A Gershwin musical we all need now
Open Air Theatre, Regent’s Park, London NW1
ON THE opening night of this wonderful feel-good show, London was under siege by rioting mobs. Not that the audience, sitting in the Open Air’s magical setting, was aware of it at the time.
But in retrospect, knowing that as this musical’s superbly delivered pleasures got underway — as the chorus girls twirled across the stage, and as the two romantic leads (New York’s Bobby and Dead Rock’s Polly delightfully played with innocence and sass by Sean Palmer and Clare Foster) shrugged off a rainy start and lit up the evening with an avalanche of Gershwin classics — knowing that during all this London burned, it is hard not to feel a little retrospective shame at the enjoyment felt while so much misery was being meted out elsewhere.
But then, trivial as it may seem in this context, when you think that Crazy For You is based on George and Ira Gershwin’s 1930s Depression-era morale booster, Girl Crazy, what better tonic for these times?
Ken Ludwig’s frothy story is about a banker who loves to dance and who falls head over his tapping heels for the girl whose theatre he is supposed to foreclose on but instead helps to save.
But although it is the perfect piece of nonsense on which to graft the Gershwins’ irresistible score, what counts just as much here is the creative team of director Tim Sheader and choreographer Stephen Mear, who once again prove that they are the most potent combination of musical talent currently at work in this country.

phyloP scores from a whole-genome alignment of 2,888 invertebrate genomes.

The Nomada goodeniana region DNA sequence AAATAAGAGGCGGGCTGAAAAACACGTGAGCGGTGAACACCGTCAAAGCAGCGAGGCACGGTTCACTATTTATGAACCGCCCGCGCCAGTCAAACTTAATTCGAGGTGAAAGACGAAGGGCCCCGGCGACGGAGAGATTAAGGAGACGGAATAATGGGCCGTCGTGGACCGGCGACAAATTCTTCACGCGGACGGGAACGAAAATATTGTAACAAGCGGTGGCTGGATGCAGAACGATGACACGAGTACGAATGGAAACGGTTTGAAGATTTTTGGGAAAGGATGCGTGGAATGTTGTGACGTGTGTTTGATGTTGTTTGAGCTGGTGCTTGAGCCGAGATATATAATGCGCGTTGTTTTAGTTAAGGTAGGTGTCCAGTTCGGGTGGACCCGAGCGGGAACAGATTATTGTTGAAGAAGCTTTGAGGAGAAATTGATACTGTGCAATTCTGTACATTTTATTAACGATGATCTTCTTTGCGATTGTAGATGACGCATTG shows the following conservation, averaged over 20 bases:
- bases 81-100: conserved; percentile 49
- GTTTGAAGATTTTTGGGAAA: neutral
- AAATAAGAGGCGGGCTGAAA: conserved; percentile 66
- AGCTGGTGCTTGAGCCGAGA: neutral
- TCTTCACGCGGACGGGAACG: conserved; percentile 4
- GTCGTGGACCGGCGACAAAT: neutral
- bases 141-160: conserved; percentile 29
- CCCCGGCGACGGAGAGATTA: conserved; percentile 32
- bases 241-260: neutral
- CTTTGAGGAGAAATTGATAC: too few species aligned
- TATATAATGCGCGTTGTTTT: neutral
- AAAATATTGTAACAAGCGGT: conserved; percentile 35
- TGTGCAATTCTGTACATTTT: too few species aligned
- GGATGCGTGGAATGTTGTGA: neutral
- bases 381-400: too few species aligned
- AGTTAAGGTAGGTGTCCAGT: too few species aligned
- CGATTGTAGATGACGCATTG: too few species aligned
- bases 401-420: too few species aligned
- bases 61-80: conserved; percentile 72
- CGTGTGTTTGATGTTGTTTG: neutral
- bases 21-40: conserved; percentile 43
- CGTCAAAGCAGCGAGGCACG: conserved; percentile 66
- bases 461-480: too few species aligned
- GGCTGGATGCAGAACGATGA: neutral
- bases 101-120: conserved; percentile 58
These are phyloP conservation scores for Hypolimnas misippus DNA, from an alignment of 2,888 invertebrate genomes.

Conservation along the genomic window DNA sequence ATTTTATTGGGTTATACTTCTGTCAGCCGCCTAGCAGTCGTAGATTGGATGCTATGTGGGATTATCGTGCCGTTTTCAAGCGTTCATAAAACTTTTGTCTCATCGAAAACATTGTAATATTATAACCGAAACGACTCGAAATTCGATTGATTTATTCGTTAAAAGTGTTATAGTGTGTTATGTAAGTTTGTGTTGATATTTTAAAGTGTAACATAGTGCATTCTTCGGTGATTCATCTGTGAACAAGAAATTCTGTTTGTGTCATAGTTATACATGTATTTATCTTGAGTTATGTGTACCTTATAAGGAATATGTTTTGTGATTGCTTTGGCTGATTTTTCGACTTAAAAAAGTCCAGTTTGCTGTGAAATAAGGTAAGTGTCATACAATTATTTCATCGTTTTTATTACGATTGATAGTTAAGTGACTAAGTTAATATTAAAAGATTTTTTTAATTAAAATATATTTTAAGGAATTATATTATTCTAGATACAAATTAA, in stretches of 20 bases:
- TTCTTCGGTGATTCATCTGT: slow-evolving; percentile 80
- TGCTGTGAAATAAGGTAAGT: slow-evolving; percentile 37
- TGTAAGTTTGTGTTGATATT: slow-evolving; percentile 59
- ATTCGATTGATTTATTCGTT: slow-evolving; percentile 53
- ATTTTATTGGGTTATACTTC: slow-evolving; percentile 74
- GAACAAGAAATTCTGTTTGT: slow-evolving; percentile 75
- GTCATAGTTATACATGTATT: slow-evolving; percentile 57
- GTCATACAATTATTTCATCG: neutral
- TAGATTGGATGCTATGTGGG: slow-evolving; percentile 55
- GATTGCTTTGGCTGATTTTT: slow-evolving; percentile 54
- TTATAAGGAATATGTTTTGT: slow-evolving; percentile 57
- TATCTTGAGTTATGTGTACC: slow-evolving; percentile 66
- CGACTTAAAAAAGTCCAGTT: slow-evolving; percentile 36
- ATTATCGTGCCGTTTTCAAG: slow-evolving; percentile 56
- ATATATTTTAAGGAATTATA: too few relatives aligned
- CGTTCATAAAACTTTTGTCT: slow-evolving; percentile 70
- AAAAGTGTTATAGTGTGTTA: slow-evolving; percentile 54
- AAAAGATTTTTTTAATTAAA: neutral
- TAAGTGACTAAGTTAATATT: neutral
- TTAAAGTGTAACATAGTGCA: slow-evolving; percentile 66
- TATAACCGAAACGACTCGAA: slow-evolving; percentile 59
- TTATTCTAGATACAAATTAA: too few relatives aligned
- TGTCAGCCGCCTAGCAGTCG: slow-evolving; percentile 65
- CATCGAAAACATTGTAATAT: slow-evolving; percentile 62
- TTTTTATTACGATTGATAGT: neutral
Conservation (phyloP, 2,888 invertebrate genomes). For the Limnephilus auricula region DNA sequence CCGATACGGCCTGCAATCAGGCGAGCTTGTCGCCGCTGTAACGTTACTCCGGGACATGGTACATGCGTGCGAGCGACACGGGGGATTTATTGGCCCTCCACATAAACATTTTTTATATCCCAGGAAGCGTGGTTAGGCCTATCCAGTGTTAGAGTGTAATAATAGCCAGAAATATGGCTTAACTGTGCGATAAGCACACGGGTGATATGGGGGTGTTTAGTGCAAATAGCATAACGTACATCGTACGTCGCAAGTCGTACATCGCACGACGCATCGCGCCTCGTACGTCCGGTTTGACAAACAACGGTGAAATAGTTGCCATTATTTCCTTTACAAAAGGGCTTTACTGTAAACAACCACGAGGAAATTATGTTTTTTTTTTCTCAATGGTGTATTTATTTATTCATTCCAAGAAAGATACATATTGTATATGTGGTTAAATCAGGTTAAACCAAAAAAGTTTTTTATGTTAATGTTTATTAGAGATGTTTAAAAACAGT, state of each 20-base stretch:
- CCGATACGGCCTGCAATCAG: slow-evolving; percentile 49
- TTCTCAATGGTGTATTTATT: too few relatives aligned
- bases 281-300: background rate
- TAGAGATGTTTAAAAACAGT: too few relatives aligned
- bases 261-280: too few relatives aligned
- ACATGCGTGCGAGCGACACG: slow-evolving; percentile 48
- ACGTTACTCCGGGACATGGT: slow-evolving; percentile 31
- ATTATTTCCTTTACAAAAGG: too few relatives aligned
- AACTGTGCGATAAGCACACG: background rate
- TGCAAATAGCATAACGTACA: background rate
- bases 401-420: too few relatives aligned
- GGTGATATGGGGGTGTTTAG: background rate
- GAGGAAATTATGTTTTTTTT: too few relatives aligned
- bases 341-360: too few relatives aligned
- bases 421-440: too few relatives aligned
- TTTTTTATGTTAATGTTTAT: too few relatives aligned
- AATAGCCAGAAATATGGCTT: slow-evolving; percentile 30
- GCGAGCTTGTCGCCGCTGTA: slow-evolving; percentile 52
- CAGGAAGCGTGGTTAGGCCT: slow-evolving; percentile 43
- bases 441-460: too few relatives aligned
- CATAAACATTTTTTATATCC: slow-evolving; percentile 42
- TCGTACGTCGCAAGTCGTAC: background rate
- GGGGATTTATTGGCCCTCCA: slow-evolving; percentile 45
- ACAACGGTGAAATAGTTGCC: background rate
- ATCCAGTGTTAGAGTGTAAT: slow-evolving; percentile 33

Under their direction, the songs Slap That Bass and I Got Rhythm become ecstatic celebrations of dance, melody and, well, rhythm. They are moments of musical ecstasy and almost match the rapture achieved by Sheader’s and Mear’s production of Hello Dolly! of a couple of years ago. Shamefully, no producer took that show to the West End.
This one is equally deserving. And the country probably needs it. ( Tel: 0844 826 4242)
Donmar Theatre, London WC2
ANY HOPE that, with Jude Law starring as a ship’s stoker, Rob Ashford’s production would rank alongside other starry revivals of Eugene O’Neill — Kevin Spacey’s unforgettable The Iceman Cometh or Jessica Lang’s harrowing Long Day’s Journey into Night — fades with the dawning realisation that this just is not a great play.
Like Shaw’s Mrs Warren, O’Neill’s Anna Christie reveals that prostitutes, you know, are people too — a lesson that had considerably more impact in the early 20th century than it does in the 21st.
Unlike Shaw, O’Neill opts for the altogether saltier setting of a sailors’ bar and then the coal barge on which lives ageing Swedish captain Chris (David Hayman) and his worldly-wise daughter Anna (Ruth Wilson), who before she turned up at the bar, he had not seen since she was five.
Chris lives in blissful ignorance of his daughter’s abusive childhood and the life of prostitution that resulted from his sending her away to be brought up on land. That history is inevitably revealed after Law’s shipwrecked Irish stoker, Mat, hauls himself out of a raging sea and onto the wooden deck of Chris’s and Anna’s barge. It is one hell of an entrance.
Naked from the waist up, Law’s muscular sea dog is all bravado and brawn. With an Irish brogue as broad as his shoulders he immediately woos Anna with tales of unbridled strength and confessions of undying love.
Ashford’s production is powerfully played. Law reveals the innate decency that lies within Mat’s thuggish exterior. And Wilson is also very fine, balancing a yearning for love and a dignified refusal to be unfairly judged.
But the truths revealed lack the devastating impact of O’Neill’s greater plays. There is the same sense here of people being trapped in their lives, but only by attitudes they could easily choose to throw overboard. ( Tel: 0844 871 7624)
They got rhythm: chorus girls twirl under the stars in Regent’s Park’s Open Air Theatre superb production